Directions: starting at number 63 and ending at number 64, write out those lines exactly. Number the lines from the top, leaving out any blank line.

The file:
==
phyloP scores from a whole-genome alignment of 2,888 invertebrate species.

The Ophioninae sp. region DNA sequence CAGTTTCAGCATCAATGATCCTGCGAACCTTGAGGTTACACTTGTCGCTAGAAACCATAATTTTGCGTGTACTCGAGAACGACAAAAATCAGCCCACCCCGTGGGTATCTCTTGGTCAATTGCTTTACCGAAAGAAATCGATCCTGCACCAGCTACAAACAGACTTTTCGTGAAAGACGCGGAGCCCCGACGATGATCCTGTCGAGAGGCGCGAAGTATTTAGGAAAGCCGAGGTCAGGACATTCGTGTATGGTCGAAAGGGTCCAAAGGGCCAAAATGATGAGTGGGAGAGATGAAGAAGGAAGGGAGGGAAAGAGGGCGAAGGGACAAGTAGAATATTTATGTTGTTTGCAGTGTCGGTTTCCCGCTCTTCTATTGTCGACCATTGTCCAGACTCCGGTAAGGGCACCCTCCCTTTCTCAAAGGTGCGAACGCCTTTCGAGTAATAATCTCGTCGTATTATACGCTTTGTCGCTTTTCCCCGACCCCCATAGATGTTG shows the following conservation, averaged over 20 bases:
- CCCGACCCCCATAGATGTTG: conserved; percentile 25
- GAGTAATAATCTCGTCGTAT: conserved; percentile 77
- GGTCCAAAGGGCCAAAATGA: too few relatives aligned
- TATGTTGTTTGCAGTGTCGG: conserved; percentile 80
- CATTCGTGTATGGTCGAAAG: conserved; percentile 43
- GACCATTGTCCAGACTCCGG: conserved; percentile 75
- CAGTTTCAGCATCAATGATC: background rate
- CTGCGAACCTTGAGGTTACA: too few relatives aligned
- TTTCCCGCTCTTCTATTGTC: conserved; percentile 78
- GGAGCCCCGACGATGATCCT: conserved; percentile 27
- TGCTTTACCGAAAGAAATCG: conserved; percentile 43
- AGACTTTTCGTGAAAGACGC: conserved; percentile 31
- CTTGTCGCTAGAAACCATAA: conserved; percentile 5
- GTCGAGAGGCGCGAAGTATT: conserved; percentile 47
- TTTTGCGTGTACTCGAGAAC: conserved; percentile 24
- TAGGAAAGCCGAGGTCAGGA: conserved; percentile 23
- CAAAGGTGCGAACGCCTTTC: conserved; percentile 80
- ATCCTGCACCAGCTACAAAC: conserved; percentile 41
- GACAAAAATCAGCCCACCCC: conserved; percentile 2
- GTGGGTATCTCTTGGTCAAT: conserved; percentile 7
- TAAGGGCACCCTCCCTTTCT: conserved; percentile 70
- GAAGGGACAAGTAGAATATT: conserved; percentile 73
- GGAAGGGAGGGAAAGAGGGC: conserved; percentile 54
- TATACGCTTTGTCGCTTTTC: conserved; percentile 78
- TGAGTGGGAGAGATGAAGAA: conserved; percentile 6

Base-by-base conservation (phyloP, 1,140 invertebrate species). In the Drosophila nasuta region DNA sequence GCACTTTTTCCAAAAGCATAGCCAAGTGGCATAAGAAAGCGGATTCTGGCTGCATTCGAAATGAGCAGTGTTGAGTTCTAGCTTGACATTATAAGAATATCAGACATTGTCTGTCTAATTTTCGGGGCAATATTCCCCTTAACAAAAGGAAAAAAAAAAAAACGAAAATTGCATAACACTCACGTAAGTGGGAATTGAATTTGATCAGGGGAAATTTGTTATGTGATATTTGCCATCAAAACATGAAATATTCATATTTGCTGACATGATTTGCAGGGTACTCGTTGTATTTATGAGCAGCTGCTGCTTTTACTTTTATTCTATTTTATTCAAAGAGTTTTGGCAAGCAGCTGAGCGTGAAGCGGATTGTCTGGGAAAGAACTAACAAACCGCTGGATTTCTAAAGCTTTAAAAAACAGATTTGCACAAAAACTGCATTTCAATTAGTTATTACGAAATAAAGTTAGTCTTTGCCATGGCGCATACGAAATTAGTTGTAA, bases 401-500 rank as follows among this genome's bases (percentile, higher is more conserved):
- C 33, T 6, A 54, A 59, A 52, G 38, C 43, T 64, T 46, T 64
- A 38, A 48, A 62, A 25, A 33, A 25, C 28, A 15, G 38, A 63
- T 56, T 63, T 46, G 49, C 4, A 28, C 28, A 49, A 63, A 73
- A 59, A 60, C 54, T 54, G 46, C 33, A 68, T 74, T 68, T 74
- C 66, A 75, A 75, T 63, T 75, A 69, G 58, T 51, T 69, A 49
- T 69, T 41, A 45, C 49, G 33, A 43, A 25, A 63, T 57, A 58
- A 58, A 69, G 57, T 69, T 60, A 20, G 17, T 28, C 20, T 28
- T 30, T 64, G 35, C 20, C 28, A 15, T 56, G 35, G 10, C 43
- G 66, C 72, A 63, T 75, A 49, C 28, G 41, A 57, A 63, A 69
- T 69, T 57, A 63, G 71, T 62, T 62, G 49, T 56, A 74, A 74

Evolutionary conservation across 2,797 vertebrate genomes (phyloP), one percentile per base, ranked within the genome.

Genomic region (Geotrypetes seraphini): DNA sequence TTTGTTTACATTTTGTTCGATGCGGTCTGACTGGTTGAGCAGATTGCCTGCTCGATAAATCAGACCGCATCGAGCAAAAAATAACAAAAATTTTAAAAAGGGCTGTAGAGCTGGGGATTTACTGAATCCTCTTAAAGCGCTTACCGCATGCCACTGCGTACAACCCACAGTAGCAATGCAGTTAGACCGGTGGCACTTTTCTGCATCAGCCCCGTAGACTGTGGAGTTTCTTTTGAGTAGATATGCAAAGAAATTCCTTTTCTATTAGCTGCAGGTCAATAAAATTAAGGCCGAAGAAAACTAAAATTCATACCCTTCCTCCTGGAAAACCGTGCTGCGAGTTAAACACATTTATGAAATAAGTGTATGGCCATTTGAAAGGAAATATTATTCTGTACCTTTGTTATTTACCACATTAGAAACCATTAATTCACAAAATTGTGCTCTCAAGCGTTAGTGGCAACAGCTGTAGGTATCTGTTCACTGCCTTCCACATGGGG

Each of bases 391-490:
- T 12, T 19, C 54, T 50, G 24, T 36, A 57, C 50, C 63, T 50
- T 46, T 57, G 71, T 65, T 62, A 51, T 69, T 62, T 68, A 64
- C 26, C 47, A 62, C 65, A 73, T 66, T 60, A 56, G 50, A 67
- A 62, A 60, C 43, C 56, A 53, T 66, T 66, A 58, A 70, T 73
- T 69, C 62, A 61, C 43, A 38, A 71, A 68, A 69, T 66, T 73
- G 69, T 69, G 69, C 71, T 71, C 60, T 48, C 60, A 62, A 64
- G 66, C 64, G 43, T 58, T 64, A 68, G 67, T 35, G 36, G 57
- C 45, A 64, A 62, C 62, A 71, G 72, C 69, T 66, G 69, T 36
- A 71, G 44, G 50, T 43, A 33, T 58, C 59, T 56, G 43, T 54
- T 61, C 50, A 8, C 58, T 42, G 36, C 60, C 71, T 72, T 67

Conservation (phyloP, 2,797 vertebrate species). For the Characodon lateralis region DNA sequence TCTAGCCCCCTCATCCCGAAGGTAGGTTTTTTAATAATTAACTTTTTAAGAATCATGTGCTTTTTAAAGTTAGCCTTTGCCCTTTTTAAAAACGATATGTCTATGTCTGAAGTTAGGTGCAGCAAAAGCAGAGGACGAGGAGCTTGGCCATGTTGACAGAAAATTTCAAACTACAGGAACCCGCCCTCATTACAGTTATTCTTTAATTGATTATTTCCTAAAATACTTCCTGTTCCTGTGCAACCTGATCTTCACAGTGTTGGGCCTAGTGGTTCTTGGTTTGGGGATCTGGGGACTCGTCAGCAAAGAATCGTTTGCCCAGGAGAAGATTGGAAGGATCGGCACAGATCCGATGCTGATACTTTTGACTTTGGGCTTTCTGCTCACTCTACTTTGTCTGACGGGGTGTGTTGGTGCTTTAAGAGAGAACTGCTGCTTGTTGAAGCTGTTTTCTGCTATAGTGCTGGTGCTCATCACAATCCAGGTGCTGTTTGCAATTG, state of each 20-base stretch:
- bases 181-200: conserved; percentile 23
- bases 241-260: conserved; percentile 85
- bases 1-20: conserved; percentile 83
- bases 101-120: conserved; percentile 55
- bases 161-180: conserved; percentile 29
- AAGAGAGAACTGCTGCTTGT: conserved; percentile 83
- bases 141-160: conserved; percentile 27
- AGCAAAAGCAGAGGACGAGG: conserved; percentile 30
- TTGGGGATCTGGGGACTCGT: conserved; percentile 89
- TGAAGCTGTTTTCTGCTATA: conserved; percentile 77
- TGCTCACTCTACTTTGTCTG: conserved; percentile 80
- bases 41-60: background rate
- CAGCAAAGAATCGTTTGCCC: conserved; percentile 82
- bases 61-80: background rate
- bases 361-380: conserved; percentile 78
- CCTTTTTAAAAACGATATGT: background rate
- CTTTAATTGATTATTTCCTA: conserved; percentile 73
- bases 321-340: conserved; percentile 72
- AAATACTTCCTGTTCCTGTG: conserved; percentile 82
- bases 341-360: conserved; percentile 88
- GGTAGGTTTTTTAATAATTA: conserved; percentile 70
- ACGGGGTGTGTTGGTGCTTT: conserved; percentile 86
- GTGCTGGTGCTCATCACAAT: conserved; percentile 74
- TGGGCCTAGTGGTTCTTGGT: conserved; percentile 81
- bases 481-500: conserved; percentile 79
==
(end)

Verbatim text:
- TGCTCACTCTACTTTGTCTG: conserved; percentile 80
- bases 41-60: background rate